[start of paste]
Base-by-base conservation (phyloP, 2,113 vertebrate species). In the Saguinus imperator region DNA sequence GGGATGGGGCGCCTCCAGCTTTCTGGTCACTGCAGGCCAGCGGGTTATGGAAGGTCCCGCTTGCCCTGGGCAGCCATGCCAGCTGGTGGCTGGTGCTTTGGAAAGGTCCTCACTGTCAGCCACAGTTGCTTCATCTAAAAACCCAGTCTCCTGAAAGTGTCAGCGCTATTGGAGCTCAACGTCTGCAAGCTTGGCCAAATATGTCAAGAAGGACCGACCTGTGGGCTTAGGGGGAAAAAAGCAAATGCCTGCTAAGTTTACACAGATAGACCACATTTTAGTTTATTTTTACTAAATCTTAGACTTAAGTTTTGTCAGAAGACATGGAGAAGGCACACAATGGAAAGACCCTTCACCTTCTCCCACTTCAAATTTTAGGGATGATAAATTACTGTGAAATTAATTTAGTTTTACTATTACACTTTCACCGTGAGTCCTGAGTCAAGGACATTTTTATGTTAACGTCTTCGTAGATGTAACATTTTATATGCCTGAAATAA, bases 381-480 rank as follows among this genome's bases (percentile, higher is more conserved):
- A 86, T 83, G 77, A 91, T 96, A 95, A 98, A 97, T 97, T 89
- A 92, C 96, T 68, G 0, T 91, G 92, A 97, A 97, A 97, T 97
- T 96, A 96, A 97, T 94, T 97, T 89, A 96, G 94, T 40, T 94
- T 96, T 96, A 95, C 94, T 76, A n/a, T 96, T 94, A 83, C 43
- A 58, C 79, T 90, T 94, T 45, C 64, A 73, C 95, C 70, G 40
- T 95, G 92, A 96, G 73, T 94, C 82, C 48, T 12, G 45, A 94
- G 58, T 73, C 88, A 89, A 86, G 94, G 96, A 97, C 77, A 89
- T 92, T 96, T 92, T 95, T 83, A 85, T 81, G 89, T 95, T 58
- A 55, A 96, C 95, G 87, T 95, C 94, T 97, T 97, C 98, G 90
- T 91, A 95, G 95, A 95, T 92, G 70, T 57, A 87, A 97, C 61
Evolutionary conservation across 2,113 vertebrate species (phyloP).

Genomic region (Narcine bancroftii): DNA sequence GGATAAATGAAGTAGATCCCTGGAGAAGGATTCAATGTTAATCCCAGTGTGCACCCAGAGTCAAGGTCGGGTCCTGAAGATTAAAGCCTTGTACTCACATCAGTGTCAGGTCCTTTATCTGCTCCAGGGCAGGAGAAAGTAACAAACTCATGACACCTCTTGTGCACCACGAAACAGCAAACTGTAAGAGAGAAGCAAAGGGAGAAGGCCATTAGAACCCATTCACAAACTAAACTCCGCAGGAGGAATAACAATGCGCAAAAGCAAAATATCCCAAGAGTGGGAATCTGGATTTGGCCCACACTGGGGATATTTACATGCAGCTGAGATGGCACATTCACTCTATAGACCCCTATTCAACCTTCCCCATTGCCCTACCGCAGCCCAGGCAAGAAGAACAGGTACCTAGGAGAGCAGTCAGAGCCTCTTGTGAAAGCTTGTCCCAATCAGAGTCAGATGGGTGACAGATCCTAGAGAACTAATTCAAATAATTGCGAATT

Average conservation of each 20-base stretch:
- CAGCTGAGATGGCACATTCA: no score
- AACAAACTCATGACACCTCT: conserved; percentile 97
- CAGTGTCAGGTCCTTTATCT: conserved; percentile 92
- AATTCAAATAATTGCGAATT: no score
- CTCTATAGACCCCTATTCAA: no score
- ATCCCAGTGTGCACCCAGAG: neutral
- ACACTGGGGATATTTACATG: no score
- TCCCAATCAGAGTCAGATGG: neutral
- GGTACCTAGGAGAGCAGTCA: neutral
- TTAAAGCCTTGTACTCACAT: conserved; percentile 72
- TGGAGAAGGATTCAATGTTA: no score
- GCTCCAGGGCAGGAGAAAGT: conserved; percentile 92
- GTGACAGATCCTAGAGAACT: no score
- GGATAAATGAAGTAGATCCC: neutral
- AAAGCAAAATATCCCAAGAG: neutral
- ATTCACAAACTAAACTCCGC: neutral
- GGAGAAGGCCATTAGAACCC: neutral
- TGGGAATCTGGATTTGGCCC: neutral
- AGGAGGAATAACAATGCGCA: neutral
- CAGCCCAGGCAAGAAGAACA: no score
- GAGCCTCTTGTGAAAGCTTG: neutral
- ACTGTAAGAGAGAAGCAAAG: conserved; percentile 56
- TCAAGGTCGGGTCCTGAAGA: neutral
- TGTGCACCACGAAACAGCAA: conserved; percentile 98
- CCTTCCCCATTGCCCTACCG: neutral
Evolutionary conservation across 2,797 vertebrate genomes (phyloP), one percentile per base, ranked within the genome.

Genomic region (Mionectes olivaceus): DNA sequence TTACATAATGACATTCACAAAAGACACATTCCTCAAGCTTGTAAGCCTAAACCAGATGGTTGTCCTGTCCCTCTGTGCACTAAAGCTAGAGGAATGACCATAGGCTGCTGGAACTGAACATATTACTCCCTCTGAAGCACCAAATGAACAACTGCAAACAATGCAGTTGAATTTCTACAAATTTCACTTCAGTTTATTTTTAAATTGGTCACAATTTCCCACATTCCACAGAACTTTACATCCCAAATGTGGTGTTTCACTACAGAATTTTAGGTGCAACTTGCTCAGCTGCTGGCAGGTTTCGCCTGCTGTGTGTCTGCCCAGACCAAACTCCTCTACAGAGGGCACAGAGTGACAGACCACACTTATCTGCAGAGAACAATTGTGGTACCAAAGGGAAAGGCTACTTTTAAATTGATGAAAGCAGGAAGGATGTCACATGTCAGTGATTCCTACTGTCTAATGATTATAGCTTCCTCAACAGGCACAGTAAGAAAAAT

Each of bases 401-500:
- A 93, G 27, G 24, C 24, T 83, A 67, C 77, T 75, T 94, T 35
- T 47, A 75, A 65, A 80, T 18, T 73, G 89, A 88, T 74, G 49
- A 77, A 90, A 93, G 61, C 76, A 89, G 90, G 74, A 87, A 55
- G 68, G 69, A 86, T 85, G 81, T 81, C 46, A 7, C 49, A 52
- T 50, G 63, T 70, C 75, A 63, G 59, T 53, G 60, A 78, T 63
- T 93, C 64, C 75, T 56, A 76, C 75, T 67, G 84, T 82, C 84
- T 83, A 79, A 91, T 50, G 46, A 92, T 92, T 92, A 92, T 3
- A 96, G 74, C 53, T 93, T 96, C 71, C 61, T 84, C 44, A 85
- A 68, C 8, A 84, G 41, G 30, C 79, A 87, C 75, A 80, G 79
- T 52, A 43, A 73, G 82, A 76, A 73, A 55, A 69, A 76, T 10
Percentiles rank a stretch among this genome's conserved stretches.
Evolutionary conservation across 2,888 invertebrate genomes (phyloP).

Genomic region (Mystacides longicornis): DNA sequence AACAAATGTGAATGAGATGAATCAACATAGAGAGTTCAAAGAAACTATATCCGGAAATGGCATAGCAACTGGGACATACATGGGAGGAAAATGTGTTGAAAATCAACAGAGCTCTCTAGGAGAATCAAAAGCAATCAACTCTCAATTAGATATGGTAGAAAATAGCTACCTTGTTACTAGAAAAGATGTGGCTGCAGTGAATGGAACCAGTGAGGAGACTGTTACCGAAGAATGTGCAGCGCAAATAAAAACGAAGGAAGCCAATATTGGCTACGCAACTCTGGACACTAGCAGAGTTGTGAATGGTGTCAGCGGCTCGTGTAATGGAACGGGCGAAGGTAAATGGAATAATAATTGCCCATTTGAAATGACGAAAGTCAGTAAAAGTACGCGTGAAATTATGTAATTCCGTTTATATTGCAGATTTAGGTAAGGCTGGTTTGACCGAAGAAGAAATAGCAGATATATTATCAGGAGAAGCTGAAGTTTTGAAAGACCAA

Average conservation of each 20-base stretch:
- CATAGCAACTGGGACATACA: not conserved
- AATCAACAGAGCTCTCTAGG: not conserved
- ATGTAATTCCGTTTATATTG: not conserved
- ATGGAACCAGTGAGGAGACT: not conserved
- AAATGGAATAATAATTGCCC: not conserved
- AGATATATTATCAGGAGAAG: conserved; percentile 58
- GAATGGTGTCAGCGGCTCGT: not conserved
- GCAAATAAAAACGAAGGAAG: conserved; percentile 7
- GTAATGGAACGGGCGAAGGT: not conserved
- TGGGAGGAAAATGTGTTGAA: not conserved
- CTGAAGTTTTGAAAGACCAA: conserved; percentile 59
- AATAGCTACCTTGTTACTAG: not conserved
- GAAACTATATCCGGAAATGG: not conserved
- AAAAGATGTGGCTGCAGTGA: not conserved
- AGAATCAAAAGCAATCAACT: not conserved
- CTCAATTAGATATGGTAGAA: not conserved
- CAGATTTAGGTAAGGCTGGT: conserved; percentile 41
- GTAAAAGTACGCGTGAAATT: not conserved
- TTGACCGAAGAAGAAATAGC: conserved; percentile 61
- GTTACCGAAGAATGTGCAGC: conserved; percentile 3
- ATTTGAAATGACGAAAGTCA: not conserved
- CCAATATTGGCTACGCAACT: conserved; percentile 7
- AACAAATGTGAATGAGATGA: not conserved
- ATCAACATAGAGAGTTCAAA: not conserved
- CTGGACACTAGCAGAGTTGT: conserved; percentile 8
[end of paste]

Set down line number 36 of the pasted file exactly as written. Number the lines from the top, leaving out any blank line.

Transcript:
- ACTGTAAGAGAGAAGCAAAG: conserved; percentile 56